The NCAA can't afford to let it get that far. It doesn't have the legal means to fight, state-by-state, what are now 30-plus pending bills.
"Congress is going to look at its pace as they need to. They are appropriately otherwise occupied," Emmert said.
Before that date, the NCAA must convince Congress it needs an anti-trust exemption to clean up that recruiting space.
So far, not so good.
"This proposal is one step forward, one step back.," said Sen. Chris Murphy (D-CT) in a tweet responding to the NCAA's release. "The NCAA wants to limit athlete endorsement deals in a way that could make them totally impractical. And the NCAA wants Congress to give it total power of athletes' compensation. That should be a non-starter."
CBS Sports has obtained the draft of a proposed Congressional bill that would grant the NCAA anti-trust exemption if it implemented those basic NIL rights. That means the NCAA and its members schools would be safe from litigation. You might have noticed the NCAA doesn't do anything these days without considering its legal liability.
"It's often been the case as decisions have been made … that's been followed by a wave of litigation," NCAA president Mark Emmert said.
You think? That's the reason we're here in the first place. The NCAA has twice been found guilty of violating federal antitrust laws since 2014. Once in the landmark Ed O'Bannon trial and again last year in Alston v. NCAA decision.
If the NCAA now needs an antitrust exemption to set guardrails in recruiting, what certainty is there that fair market value will be fair to athletes?
Anything that even smacks of capping athletes' earning power is a bad look, not to mention to mention possibly illegal.
"The NCAA has been saying in court documents and publicly that players don't have any value in name, image and likeness," said Ramogi Huma, NCAA athlete activist. "It doesn't even exist. So you're going to let NCAA determine what the players' market value is when they don't believe it exists?"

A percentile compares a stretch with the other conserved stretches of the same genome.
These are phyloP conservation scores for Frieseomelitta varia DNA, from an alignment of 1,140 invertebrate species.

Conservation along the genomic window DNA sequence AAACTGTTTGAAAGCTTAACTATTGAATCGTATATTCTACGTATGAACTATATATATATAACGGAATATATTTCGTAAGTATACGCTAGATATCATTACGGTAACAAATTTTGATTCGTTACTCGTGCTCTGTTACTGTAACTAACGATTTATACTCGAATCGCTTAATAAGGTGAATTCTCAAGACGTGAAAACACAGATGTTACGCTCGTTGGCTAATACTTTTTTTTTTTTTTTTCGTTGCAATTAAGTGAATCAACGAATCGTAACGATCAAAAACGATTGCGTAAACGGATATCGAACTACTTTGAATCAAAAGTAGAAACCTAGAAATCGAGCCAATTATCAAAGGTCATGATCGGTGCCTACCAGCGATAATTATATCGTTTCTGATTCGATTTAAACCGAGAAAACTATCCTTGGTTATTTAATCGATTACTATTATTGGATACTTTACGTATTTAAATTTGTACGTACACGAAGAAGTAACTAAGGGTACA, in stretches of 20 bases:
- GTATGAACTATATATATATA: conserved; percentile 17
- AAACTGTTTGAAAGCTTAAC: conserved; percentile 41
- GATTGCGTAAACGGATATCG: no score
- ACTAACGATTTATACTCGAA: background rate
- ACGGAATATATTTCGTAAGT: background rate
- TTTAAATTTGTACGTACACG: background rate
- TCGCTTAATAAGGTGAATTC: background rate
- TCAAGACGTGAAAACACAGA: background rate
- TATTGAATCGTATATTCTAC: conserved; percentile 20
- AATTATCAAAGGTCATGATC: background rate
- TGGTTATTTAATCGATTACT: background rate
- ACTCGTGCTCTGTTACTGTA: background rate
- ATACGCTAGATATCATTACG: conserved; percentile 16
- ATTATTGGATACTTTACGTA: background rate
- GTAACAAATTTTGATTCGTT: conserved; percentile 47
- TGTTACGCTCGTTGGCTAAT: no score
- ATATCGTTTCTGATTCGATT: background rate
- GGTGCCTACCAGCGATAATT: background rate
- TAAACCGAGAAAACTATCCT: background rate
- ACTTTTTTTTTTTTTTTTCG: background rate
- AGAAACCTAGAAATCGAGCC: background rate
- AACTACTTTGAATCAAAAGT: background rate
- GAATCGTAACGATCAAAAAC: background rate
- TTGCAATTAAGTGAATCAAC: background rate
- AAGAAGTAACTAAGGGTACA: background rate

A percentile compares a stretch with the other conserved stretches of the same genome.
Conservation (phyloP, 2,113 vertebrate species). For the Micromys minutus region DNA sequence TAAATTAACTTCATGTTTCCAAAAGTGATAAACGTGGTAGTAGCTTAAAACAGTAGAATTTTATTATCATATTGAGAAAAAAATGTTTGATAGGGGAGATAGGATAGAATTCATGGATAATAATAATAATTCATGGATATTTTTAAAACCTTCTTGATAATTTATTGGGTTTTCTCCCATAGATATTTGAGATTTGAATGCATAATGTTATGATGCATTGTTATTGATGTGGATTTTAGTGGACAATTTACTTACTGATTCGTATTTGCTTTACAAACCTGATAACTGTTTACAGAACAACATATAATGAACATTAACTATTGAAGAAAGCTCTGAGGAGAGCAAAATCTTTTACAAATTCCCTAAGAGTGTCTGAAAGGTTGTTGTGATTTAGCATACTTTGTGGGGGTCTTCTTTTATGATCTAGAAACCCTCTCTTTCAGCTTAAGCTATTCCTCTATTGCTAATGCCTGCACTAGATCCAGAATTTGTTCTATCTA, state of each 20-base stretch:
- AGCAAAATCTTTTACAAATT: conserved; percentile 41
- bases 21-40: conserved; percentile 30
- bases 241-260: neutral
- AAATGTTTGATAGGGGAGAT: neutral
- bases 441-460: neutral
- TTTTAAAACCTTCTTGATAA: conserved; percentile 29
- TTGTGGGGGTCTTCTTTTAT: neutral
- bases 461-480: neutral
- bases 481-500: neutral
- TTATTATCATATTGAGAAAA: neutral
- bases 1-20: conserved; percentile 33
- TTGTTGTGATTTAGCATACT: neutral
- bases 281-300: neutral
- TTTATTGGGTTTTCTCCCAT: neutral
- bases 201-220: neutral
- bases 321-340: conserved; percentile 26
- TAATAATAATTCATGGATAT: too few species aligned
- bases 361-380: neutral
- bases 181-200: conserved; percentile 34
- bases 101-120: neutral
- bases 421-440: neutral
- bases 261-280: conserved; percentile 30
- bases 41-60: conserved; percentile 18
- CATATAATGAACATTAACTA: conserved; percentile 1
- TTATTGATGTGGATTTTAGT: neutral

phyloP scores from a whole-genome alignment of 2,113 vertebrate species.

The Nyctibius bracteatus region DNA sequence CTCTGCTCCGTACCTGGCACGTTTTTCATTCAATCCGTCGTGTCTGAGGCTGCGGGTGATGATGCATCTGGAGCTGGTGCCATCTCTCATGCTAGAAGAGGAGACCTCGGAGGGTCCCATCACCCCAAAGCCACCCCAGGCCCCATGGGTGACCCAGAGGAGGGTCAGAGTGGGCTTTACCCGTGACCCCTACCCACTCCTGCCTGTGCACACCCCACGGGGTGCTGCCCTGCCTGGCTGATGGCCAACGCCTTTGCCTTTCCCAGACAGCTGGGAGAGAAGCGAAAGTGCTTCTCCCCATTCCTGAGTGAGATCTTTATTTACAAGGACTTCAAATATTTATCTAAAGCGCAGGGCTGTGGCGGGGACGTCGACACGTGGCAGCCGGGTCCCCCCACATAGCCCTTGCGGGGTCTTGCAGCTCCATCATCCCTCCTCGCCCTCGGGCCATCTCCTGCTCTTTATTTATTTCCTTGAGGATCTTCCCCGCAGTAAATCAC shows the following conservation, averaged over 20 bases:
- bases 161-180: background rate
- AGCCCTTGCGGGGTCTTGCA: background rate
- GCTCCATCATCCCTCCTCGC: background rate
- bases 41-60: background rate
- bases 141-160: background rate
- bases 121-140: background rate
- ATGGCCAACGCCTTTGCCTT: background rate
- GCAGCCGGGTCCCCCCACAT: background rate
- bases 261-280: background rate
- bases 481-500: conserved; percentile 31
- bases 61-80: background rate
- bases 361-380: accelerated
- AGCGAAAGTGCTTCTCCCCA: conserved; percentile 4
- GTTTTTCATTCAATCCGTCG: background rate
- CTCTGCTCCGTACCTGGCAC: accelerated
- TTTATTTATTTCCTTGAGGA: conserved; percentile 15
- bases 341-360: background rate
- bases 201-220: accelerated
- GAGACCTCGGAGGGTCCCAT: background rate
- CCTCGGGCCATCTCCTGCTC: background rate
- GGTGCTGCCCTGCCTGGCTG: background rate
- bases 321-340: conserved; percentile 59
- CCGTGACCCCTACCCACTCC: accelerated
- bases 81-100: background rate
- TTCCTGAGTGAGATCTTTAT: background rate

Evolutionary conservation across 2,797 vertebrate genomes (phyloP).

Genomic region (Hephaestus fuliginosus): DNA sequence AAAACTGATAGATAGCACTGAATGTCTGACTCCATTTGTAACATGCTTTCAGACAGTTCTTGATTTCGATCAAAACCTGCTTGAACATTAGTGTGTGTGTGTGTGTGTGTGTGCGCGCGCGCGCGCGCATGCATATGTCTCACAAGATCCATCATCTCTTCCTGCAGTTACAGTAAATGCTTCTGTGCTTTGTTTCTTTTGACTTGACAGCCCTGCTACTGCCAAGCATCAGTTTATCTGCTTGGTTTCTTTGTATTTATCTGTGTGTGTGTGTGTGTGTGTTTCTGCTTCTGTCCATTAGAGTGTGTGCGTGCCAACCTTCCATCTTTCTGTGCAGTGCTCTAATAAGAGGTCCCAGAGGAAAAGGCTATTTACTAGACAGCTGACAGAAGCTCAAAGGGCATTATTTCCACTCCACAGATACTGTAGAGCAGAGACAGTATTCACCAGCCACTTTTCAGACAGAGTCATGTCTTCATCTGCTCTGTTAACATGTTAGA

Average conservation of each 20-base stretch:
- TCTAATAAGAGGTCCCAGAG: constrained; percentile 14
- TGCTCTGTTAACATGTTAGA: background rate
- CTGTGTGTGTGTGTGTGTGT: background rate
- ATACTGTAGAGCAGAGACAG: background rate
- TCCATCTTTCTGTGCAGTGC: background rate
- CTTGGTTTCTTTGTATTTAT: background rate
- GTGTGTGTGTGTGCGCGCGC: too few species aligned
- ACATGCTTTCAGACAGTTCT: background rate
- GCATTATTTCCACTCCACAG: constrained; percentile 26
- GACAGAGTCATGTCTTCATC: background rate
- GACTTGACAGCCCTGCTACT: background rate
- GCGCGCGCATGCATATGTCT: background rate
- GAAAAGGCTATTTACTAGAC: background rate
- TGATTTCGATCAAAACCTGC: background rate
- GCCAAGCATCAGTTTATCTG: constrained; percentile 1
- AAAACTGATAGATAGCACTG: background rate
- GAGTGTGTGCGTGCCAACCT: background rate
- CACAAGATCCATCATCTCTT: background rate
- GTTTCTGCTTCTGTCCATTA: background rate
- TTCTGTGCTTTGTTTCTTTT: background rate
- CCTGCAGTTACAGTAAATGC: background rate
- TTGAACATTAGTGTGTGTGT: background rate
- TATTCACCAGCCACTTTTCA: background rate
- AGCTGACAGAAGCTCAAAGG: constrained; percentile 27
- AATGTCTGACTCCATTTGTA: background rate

"This is a new business so to speak," Smith said.
What was once unthinkable is now accepted. The surprise has worn off. The players deserve these rights … at a minimum.
Wednesday's release also included nothing positive about group licensing. Those of us who have ever picked up a video game controller are disappointed. Allowing group licensing likely would have been meant the.
The NCAA wants to stay away from anything that smacks of an employer-employee relationship. In the video game world, the two sides would have to be "partners."
But a group license can work. The players could have been allowed to sell their rights -- essentially the names on the back of their jerseys -- to the game manufacturer through a third party. The NCAA and schools could separately sell their trademarks.
Let the millions flow.
The eventual NIL outcome is knotted in uncertainty.
If the association doesn't have Congress' help, recruiting will remain a free for all.
Only a fraction of the legislators who will decide the issue are even familiar with it. Government intervention will not sit well with many in college athletics. The danger is that it doesn't and the government becomes too big of an influence on college athletics.
Whether it's federal government or major-college sports, the hard part is still to come.